Monday, April 19

Story of an Apple: Baldwin

The Baldwin is a staple in the history of North American-born apple varieties.  In it's time it perhaps held as much renown as the McIntosh has held in the later part of the 20th century.  During the 1800s it become one of the most popular apples in New England and New York.  Orchards upon orchards full of enormous Baldwin trees (see below) popped up all over the northeast as the apple became a popular export for the industry.

The Baldwin is believed to have originated as a chance seedling on the farm of John Ball, near present-day Wilmington, Massachusetts sometime around 1740.  The "discovery" of the apple however, is commonly credited to a man by the name of William Butters, who later come into possession of the farm and named the apple the Woodpecker or Pecker for short, in honor of the many Woodpeckers he observed frequenting the tree.  Even after it's naming however, the apple largely remained unknown until a local surveyor by the name of Deacon Samuel Thompson, encountered the tree and brought the apples to the attention of Loammi Baldwin.  Baldwin a Colonel and an engineer on the Middlesex Canal, took a liking to the apple and is largely responsible for it's propagation and further introduction into other parts of New England.  A statue of the Colonel at North Woburn is wreathed in apples and reads "Disseminator of the apple in honor of him called the Baldwin apple, which proceeds from a tree growing wild about 2 miles north of this monument."  The original tree is believed to have perished sometime between 1817 and 1832.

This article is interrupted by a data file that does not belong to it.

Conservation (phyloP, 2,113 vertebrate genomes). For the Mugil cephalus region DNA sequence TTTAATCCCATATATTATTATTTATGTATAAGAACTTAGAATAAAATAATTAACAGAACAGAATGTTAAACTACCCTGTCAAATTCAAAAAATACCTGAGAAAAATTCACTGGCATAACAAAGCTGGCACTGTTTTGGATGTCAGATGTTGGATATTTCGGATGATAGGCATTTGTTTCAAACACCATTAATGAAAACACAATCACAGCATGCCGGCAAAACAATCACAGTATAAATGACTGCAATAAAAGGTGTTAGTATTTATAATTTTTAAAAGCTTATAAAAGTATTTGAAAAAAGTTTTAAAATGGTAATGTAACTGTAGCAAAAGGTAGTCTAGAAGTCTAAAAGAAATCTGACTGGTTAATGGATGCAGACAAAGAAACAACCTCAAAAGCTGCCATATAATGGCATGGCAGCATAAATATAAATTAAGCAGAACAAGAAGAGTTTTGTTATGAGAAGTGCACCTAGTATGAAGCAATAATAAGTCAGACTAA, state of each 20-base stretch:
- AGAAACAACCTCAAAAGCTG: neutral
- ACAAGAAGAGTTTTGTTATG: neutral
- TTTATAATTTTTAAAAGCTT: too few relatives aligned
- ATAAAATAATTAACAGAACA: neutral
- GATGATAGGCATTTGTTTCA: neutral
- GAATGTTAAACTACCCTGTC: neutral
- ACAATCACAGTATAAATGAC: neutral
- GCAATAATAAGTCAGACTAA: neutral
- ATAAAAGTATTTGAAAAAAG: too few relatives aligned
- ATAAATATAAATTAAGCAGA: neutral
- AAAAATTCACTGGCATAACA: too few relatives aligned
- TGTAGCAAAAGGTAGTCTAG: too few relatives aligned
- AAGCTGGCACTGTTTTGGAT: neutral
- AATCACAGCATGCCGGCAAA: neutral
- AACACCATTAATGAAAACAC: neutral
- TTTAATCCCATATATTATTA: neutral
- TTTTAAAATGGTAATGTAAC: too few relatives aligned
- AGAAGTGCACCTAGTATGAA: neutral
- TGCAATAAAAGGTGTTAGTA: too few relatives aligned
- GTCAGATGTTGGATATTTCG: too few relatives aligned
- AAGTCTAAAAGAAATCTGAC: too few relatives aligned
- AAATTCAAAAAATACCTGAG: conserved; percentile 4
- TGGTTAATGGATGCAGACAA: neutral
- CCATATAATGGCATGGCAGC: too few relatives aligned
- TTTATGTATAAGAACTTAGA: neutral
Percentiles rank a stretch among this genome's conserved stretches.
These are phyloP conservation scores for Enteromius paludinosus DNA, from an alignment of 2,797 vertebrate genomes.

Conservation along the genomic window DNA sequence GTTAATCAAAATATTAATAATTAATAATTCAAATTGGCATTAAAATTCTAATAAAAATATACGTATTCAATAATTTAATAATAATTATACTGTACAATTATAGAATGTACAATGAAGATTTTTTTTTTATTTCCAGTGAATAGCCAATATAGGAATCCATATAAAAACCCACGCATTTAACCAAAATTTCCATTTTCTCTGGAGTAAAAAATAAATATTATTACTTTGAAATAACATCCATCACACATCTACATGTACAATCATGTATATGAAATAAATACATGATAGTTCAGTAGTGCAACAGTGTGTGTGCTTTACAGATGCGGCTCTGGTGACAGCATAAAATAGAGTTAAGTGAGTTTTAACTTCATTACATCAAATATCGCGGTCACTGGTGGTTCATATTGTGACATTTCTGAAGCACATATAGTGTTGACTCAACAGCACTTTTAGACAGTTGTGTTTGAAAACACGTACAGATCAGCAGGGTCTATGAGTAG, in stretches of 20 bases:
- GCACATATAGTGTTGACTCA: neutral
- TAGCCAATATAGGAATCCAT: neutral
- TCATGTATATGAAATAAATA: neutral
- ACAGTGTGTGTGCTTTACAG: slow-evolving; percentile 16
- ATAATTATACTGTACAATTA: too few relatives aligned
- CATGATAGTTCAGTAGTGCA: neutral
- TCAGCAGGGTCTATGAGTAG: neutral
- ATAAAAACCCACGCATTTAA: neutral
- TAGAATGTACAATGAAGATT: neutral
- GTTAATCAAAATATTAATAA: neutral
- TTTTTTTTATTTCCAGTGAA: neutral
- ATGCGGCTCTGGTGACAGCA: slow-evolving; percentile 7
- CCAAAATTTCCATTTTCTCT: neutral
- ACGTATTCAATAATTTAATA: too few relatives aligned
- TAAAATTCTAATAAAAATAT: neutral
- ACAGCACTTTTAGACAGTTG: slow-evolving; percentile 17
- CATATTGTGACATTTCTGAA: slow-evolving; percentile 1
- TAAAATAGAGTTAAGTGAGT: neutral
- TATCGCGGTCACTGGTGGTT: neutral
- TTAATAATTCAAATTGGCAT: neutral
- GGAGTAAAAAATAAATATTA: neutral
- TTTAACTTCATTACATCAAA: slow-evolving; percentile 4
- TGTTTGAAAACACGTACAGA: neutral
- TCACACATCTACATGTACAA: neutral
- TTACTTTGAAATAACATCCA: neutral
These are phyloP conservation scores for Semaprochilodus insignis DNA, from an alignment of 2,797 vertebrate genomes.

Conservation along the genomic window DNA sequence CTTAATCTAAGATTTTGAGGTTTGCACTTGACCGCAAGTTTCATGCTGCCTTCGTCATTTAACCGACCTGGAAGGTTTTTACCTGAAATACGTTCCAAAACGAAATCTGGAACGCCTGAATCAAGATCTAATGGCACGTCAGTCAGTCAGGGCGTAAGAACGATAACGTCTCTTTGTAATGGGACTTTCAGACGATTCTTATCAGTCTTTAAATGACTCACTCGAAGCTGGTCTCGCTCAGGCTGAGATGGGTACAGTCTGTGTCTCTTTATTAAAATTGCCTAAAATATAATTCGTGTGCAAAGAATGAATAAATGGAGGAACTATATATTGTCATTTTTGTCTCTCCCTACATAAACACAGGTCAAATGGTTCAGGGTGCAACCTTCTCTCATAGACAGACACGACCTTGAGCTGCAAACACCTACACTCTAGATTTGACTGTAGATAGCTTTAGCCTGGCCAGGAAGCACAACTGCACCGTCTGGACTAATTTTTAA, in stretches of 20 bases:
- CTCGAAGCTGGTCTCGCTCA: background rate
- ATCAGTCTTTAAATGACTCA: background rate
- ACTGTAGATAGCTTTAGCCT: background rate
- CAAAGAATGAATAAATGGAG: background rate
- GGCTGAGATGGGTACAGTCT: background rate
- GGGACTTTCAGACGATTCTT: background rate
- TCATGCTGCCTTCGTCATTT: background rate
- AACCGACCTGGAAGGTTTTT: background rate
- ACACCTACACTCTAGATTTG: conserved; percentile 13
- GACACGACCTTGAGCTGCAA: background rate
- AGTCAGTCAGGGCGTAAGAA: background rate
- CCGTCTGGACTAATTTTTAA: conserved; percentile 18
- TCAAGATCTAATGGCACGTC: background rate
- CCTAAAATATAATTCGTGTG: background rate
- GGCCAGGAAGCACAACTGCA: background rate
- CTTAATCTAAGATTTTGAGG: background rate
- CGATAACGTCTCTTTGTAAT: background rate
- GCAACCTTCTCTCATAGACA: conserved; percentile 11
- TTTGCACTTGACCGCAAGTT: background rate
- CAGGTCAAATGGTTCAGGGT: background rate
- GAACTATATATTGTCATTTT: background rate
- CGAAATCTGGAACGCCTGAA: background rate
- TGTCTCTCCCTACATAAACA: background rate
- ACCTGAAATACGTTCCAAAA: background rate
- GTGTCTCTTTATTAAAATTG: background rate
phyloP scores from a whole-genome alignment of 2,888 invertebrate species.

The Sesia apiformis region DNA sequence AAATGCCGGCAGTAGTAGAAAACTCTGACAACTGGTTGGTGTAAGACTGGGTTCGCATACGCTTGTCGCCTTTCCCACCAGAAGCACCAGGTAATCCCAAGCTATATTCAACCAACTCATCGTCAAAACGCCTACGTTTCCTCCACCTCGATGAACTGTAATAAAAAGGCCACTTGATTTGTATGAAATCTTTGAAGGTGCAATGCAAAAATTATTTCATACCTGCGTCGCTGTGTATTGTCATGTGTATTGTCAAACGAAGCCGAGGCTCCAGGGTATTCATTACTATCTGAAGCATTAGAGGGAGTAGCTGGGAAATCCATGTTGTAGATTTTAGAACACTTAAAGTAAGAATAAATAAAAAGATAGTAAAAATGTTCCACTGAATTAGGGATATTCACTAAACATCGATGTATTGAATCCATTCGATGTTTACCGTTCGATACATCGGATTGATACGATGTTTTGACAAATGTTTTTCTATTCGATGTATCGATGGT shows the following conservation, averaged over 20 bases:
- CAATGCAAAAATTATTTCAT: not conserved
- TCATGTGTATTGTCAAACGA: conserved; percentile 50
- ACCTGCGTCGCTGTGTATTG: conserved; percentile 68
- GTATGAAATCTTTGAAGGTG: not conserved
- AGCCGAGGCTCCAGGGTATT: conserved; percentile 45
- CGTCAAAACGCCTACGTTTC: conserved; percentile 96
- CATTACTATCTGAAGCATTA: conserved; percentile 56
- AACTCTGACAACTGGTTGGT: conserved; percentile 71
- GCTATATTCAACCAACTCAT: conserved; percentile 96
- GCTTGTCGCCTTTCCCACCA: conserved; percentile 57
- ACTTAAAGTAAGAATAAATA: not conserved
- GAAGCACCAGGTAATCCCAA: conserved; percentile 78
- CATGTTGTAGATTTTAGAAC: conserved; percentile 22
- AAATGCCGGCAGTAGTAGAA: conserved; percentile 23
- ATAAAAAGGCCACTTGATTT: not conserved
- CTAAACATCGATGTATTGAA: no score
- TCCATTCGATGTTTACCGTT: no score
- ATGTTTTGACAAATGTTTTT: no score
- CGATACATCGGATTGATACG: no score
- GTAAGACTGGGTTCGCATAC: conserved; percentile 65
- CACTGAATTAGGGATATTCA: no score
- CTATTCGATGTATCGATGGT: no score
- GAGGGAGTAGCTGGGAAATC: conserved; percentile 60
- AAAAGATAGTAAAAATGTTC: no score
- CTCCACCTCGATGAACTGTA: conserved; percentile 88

By the early 1800s the apple had began to spread to other parts of New England and in 1833 the New American Orchardist said about the Baldwin, "No apple in the vicinity of Boston is so popular as this, at the present day. It is raised in large quantities for the market...and is recommended for extensive cultivation"  By mid-century the apple had spread well beyond eastern Massachusetts and in 1852 a man by the name of Hovey published a description of the Baldwin in which he stated:

The Baldwin is the most popular apple of New England, and is cultivated to a much greater extent than any other variety. Several large and fine orchards are to be found in the vicinity of Boston, some of which produce about one thousand barrels of fruit every bearing year. For exportation it is much sought after; and the large number of f1fteen hundred barrels have been sent to the East Indies in one season

The apple held prominence in New England and other parts of the Northeast, including New York, throughout the 19th century.  However, by the early 1900s the Baldwin began to loose favor as an eating apple, being replaced by the Jonathan.  It's plight was not helped by an especially cold winter in 1934 that wiped out entire Baldwin orchards in many parts of New England.  After this massacre, many of the orchards were either never replanted or were replaced by new cultivars.  Because of its desirability as a cider apple, however, it can still be found in many parts of the Northeastern United Sates.   
Baldwin at Cornell Orchards, early September
The Baldwin is generally known to have a good crop, but can be susceptible to biennial bearing.  It is normally harvested in mid-October and can keep under normal conditions as late as April.   

1 comment:

  1. We had one large Baldwin apple tree in our yard (late 1960-70s) and it kept us in nice storage apples all winter. Very tasty versatile apple.